## The sum of torques is not the sum of torques?

1. The problem statement, all variables and given/known data

Solutions

3. The attempt at a solution

I don't understand the solutions at all, why do they only take consider one torque at a time? I know the Math works out, but I don't understand why at all

Part b)

Mg - T = Ma

R(Mg - T) = Iα

R(Mg - T) = ˝MR˛(a/R)

R(Ma) = ˝MR˛(a/R)

Ma = ˝Ma

˝Ma = 0

Also, for the second alternative answer, how come it says mg acting on the rim? I thought mg only acts on the center of mass.

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 Blog Entries: 7 Recognitions: Gold Member Homework Help Read and understand the answer. The first method says "Torque about the center of mass" and the second solution says "Torque about the rim". What do these mean?

 Quote by kuruman Read and understand the answer. The first method says "Torque about the center of mass" and the second solution says "Torque about the rim". What do these mean?
Yeah, I don't know what that means, I mean it make more sense if it was the other way around.

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## The sum of torques is not the sum of torques?

What is the definition of a torque? Look in your textbook.
 I mean it make more sense if it was the other way around.
What way would that be?

 Quote by kuruman What is the definition of a torque? Look in your textbook. What way would that be?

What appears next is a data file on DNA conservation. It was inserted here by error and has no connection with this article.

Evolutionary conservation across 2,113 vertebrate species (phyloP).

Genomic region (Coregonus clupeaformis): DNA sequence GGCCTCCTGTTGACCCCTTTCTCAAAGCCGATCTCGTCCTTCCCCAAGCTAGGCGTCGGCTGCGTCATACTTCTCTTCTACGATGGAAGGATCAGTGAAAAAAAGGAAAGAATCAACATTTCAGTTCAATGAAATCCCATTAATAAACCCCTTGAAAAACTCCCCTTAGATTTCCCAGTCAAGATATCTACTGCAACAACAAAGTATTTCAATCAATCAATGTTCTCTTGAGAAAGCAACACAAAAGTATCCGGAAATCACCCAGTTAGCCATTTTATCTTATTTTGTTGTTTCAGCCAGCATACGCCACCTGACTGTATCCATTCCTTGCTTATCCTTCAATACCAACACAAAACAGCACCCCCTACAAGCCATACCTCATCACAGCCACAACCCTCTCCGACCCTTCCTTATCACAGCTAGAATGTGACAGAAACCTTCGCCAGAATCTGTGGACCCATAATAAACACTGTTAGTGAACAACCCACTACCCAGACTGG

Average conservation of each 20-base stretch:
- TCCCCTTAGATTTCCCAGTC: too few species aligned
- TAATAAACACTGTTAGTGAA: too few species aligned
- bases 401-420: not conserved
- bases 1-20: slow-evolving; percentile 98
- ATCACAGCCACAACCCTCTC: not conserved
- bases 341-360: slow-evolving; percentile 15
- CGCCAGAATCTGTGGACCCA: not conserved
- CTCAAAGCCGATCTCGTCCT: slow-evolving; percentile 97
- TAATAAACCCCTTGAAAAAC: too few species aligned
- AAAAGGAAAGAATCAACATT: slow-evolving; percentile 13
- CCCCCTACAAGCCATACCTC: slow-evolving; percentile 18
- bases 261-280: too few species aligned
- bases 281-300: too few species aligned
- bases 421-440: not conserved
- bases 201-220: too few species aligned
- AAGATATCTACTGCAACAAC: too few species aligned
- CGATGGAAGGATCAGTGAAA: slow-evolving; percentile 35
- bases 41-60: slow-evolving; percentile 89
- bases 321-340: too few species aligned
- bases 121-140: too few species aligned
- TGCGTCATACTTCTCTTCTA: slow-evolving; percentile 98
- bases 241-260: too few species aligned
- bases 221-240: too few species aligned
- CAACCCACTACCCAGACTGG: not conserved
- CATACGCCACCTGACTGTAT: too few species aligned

I still don't understand, torque = r cross F

Mentor
 Quote by flyingpig I still don't understand, torque = r cross F
That r is the vector from the axis of rotation to the point at which the force is applied. When the axis of rotation is considered to be passing through the center of mass, what is the r vector for the gravitational force? When the axis of rotation is considered to be passing through the contact point on the rim, what is the the r vector for the tensile force?

 No, my problem is the torque they used is only one of the torque acting, it isn't the sum of the torques acting on the body.
 Mentor In both cases they are dealing with the sum of the torques. In both cases, one of those torques is identically zero.

 Quote by D H In both cases they are dealing with the sum of the torques. In both cases, one of those torques is identically zero.
Ohh okay I get it, the mg force is acting on the center of mass, which also happens to be the rotation axis and if we take that as the rotation axis, the tension will obviously have no torque, okay make sense

thanks you two